Tell Me More on WMUK-2

Weekdays at 5 p.m.
Michel Martin

Tell Me More focuses on the way we live, intersect and collide in a culturally diverse world. Each day's show features a variety of segments examining U.S. and international news, ideas and people; its range of topics covers politics, faith and spirituality, the family, finance, arts and culture and lifestyle."Tell Me More lets me bring together two longtime passions," says host Michel Martin, "the intimacy and warmth you experience with powerful radio, and the lively, sharp debate about things going on in the world that I enjoy having with friends of diverse backgrounds."

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Music
11:29 am
Wed August 28, 2013

Freedom Singer: 'Without Music, There Would Be No Movement'

Amy Ta NPR

Originally published on Sat August 31, 2013 8:32 am

"Without the songs of the movement, personally I believe that there wouldn't have been a movement," says Rutha Mae Harris, one of the original Freedom Singers.

Fifty years ago, the Freedom Singers performed along with artists like Joan Baez, Bob Dylan, and Mahalia Jackson at the March on Washington.

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U.S.
11:29 am
Wed August 28, 2013

Rep. Lewis: 'I Gave A Little Blood Here And There'

Historical photos and memorabilia decorate the walls of Rep. Lewis' office.
Amy Ta NPR

Originally published on Wed August 28, 2013 1:07 pm

On this day in 1963, thousands of people converged on Washington D.C. to march for jobs and freedom. It was a special moment in the struggle for civil rights, one that ended with Martin Luther King Jr.'s historic 'I Have a Dream' speech. But also on that podium was John Lewis, the head of the Student Non-Violent Coordinating Committee. At age 23, he was the youngest to speak that day. "Those who have said 'be patient and wait,' we must say that we cannot be patient," he told the crowd. "We do not want our freedom gradually, but we want to be free now."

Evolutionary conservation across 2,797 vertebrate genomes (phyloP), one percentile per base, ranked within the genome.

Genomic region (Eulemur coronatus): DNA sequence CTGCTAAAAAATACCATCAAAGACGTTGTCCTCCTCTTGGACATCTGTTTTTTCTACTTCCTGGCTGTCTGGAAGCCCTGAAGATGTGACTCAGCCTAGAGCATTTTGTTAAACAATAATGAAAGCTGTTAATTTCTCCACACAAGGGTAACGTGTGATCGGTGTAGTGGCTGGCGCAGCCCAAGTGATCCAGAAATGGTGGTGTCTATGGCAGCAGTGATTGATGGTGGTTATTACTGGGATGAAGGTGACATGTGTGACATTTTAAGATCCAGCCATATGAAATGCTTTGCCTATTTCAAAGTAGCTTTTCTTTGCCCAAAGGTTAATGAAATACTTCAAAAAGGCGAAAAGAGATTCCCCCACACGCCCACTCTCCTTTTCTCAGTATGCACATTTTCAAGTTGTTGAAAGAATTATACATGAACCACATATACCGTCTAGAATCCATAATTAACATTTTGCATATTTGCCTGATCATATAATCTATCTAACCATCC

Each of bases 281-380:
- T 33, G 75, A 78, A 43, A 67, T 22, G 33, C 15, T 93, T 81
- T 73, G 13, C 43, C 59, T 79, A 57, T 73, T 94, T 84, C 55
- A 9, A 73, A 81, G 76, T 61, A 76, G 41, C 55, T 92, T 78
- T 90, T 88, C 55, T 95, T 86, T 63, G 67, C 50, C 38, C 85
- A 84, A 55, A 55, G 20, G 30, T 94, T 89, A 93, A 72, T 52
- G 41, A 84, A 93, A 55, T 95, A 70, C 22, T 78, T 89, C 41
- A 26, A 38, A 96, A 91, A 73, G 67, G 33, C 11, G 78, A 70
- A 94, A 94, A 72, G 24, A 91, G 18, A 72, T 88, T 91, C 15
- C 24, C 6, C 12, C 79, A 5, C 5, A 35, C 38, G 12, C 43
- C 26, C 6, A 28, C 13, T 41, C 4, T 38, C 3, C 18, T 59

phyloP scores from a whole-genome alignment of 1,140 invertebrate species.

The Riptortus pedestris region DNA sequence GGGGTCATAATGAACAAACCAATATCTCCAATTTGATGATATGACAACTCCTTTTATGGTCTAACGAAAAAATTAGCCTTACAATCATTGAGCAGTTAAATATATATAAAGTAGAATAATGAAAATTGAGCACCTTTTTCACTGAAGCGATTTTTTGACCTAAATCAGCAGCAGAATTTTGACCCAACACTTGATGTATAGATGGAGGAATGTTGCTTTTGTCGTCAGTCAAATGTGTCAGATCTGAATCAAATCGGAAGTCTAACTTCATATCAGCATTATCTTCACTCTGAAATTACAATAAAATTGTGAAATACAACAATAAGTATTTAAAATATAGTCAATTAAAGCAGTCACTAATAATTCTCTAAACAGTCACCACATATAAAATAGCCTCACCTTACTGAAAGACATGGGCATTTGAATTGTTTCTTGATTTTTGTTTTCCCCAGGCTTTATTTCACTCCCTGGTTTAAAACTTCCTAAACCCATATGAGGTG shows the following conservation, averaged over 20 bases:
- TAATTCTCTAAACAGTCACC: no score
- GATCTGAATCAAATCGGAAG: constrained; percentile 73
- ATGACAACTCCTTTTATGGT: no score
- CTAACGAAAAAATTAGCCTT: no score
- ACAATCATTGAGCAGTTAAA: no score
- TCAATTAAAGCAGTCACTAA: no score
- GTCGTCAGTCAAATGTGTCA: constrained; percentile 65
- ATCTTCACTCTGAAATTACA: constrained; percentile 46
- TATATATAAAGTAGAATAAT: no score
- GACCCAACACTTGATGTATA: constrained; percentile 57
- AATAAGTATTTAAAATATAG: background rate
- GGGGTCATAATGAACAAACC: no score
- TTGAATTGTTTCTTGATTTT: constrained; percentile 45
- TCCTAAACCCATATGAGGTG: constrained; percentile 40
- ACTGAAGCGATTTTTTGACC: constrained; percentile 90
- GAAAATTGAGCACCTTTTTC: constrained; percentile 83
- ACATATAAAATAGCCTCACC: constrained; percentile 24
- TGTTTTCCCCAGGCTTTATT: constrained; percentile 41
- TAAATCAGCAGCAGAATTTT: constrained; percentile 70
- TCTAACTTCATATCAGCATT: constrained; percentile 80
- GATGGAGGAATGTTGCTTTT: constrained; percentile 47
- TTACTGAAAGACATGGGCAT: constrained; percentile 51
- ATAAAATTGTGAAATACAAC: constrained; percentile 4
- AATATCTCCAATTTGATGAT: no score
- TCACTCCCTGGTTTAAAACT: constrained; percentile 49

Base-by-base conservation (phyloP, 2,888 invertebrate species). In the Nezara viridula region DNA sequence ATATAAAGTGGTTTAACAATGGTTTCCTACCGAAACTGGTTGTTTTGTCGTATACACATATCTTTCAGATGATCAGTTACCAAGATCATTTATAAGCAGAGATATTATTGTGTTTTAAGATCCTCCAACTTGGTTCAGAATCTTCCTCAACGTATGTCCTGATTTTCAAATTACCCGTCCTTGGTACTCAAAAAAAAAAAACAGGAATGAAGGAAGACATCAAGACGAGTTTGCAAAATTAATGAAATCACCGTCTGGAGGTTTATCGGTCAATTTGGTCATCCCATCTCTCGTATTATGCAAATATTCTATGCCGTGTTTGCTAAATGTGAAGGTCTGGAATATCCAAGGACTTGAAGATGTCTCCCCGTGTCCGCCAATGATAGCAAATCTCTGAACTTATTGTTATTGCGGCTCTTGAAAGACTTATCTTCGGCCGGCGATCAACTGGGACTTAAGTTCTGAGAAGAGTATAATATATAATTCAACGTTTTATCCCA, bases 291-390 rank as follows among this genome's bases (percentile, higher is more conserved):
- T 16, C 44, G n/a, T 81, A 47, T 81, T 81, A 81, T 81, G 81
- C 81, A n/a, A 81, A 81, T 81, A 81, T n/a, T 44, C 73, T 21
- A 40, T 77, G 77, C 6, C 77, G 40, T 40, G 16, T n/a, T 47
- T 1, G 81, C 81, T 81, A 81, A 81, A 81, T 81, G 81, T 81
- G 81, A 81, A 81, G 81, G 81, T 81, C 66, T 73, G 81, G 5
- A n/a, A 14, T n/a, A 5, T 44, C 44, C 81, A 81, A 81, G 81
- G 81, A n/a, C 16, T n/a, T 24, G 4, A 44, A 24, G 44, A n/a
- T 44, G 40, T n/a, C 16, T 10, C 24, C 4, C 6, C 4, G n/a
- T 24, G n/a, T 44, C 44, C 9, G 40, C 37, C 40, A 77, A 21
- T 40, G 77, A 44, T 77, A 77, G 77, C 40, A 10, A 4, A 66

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NPR Story
10:39 am
Wed August 28, 2013

Behind March On Washington's 'Sunny Reputation,' A Deep Fear

Originally published on Wed August 28, 2013 2:59 pm

The 1963 March on Washington didn't happen in a vacuum. Many racial demonstrations before that year — from the Freedom Rides to lunch counter sit-ins — had been met with horrific violence.

So when an estimated 250,000 descended on the nation's capital, "Washington was terrified," Pulitzer Prize-winning historian Taylor Branch tells Tell Me More host Michel Martin.

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Education
12:19 pm
Tue August 27, 2013

Twitter Education Feedback: Good Sentiments But...

Transcript

MICHEL MARTIN, HOST:

As we conclude this special Twitter education special today we'll check in with editor Ammad Omar, who's been following our live forum on Twitter. Ammad, overall, how has the Twitter audience answered the question, is education the civil rights of our time? What have they had to say?

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Education
12:19 pm
Tue August 27, 2013

Youth Wish List For Changing Education

Transcript

MICHEL MARTIN, HOST:

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